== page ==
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Archive for the ‘Death’ tag

May 4, 2018

Bioquark Inc. — NHK Japan — Future of Resuscitation Science

Posted by in categories: aging, bioengineering, biotech/medical, cryonics, disruptive technology, DNA, genetics, health, life extension, transhumanism

Mar 6, 2018

What happens to your Bitcoin if you die or forget passwords?

Posted by in categories: bitcoin, cryptocurrencies, economics, finance, internet, law

Legacy Method of Inheriting Assets

Many Bitcoin owners choose to use a custodial account, in which the private keys to a wallet are generated and controlled by their exchange—or even a bank or stock broker. In this case, funds are passed to heirs in the usual way. It works like this…

An executor, probate attorney, or someone with a legal claim contacts the organization that controls the assets. They present a death certificate, medical proxy or power-of-attorney. Just as with your bank account or stocks and bonds, you have the option of listing next of kin and the proportion of your assets that should be distributed to each. These custodial services routinely ask you to list individuals younger than you and alternate heirs, along with their street addresses, in the event that someone you list has died before you.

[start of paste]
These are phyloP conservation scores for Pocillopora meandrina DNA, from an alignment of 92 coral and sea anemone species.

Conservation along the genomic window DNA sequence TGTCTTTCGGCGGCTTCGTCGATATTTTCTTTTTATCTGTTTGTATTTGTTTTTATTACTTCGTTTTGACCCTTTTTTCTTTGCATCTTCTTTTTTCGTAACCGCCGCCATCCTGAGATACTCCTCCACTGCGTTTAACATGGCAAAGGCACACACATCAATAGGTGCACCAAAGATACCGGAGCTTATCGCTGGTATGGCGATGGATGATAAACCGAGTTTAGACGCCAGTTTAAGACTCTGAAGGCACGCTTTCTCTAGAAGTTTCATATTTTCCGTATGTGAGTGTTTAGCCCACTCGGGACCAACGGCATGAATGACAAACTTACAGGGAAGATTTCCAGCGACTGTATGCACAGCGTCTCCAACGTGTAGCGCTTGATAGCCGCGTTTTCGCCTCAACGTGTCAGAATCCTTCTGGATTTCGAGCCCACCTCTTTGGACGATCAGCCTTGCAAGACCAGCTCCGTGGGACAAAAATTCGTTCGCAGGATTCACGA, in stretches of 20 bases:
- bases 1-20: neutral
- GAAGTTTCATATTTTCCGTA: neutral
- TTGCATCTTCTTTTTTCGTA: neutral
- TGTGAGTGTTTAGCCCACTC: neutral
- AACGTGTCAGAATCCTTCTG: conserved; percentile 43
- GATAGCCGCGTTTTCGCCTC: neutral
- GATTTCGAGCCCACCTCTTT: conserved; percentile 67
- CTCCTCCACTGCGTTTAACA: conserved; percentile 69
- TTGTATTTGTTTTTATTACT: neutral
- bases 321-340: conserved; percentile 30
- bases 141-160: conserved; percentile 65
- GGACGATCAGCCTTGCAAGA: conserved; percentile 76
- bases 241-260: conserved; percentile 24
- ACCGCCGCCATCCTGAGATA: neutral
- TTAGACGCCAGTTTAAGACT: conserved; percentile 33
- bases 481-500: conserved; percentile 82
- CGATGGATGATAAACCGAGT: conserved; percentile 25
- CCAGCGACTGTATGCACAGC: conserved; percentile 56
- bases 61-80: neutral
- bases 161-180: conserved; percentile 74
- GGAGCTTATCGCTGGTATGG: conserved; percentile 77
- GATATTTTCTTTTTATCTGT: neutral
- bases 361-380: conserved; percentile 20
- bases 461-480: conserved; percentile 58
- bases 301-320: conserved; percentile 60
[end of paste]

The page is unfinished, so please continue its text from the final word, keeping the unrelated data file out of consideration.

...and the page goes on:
Of course, Bitcoin purists and Libertarians point out that the legacy method contradicts the whole point of owning a cryptocurrency. Fair enough.

Continue reading “What happens to your Bitcoin if you die or forget passwords?” »

Feb 23, 2018

Bioquark Inc. — Life After Death Technologies — Nation Swell

Posted by in categories: aging, bioengineering, biotech/medical, cryonics, futurism, genetics, health, life extension, science, transhumanism

http://nationswell.com/life-after-death-technologies/

Jan 25, 2018

Bioquark Inc. — Best Damn Podcast — Ira Pastor